Microsoft’s Travel Technology Manager Steve Clagg is a very thoughtful and visionary man. In our interview, we had a closer look at the impressive numbers of Microsoft’s travel programme, its key tech projects and – of course – also at his vision for travel profiles.
Steve, I’m excited to have you on our blog. Can you share some numbers on Microsoft’s travel spend?
Absolutely, yes! We have about 100,000 employees and 80% of them travel for work. Currently, our annual spend is:
- about 400 million USD for air travel, which translates into over 1.5 billion air miles
- 300 million USD for hotels – that’s roughly 4,000 hotel rooms booked per day.
Our air travel also translates into 3 million hours in the air. Obviously, we have a vivid interest that those hours can be spent efficiently.
How big is your travel management team?
We have 10 internal full-time employees who mostly focus on strategic topics. In addition, there are 12 extended staff and quite a few dedicated resources at our TMC.
Is it correct that you came up with the ideas for the title and role of Travel Technology Manager?
Yes, it was essentially a collaborative idea between Eric Bailey and me to create this role at Microsoft. An important part of my mission is to look for opportunities to pilot new technologies and services.
This also includes our data strategy. It might be interesting for you to hear that GDPR has had a massive impact in the US. Unfortunately, many companies and TMCs are quite late to the game.
Which tech solutions are currently part of Microsoft’s global travel programme?
There are probably more than I can name here! Here’s a good selection:
- The Roadmap app for itineraries and travel assistance
- Microsoft Dynamics as CRM for helpdesk, and various user engagement tools, including Yammer, Flow, Forms, Teams, and SharePoint.
- The Microsoft Office Stack – among others for calendar integration
- SAP Concur – mostly for booking. We’re currently piloting Expense as well
- Tripism for destination research and corporate benefits
- Microsoft Bot Framework for helpdesk purposes such as policy questions
- A consolidated data lake built on Microsoft Azure, and leveraging Azure AI, Machine Learning, and Cognitive Services.
- Microsoft PowerBI visualisation tool for data analytics
What are your key projects for the next years?
- Data analytics. This has a huge potential to be used outside of Microsoft’s own travel programme.
- Smart contracts through blockchain. With this in place, there will be absolutely no need to queue at hotel reception desks!
- Traveller identity and individualised footprints based on a profile.
- Booking ++. The booking process can be massively improved in terms of personalisation, and new content distribution paths
- Supplier Commodities. Maximize the value of preferred partnerships, digital transformations that increase value to all parties – employees, corporate, and suppliers.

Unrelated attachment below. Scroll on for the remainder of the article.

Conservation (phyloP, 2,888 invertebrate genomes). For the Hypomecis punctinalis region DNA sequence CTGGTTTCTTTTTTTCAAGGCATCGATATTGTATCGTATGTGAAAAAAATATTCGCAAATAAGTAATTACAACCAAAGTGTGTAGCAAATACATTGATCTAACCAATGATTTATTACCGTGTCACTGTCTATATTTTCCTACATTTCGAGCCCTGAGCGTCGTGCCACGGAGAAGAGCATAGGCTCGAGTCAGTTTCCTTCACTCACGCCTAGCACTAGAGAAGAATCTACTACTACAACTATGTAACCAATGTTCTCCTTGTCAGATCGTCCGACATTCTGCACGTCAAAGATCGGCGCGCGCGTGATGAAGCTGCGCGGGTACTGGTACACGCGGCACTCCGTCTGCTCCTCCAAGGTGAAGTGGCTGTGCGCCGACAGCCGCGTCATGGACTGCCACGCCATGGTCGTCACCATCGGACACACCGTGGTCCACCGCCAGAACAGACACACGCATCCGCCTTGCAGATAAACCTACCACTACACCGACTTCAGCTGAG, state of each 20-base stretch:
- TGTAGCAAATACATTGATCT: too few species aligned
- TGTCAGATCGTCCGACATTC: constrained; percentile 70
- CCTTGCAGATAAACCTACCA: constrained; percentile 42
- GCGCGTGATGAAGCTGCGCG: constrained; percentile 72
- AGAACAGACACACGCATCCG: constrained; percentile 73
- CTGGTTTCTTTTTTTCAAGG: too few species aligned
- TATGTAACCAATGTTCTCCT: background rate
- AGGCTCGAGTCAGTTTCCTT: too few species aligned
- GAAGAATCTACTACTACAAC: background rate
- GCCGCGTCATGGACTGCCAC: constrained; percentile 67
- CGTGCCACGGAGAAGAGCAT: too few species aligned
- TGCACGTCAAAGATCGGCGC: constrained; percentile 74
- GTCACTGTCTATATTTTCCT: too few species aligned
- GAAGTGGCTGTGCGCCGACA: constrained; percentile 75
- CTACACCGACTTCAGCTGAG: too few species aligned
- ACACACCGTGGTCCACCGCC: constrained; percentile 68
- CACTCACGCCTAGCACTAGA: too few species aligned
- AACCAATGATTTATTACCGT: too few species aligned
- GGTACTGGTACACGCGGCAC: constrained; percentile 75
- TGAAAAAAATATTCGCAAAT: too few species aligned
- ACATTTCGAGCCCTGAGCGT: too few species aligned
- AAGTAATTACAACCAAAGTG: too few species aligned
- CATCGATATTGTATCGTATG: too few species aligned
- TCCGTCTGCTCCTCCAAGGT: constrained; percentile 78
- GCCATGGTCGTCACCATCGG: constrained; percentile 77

Please share your thoughts and ideas about traveler profiles! What is reality and what is your vision?
The current reality is that the data is all over the place and very fragmented.
My vision is that a traveller owns his/her own data and is in the driver’s seat when it comes to sharing it. The profile data will be aggregated from all kinds of sources and drive the traveller experience.
I’m quite optimistic that we will get there and tools like Umbrella Faces could play a key role in this development.
The biggest challenge could be the monetisation model as commercial interests might be in the way of a traveller-owned profile. A possible solution to that problem could be non-profit models such as one sees in Winding Tree or ID2020.
Tell us a bit about yourself. Where did you grow up and where do you live?
I was born and raised in Seattle and still live here, so the Pacific Northwest is my home. But I haven’t been here all my life.
I spent three wonderful years in Austria, where I moved on a Fulbright sponsorship in my early 20s. After returning to the US, I had several stints in other US cities like Dallas.
You seem to love traveling. What were your most remarkable experiences?
My most bizarre travel experience was actually in Switzerland! In my early days, I travelled with a friend through Europe and we were both into punk and grunge. He proposed that we stay with some people he knew in Zurich. When we arrived, I found out that they were squatters and lived in an abandoned building.
Today, I am a big fan of adding leisure to business trips. My favourite destination is the Cote d’Azur in Southern France, to where I’ve fortunately traveled for some Amadeus projects. Nice is such a wonderful town.
Thank you, Steve!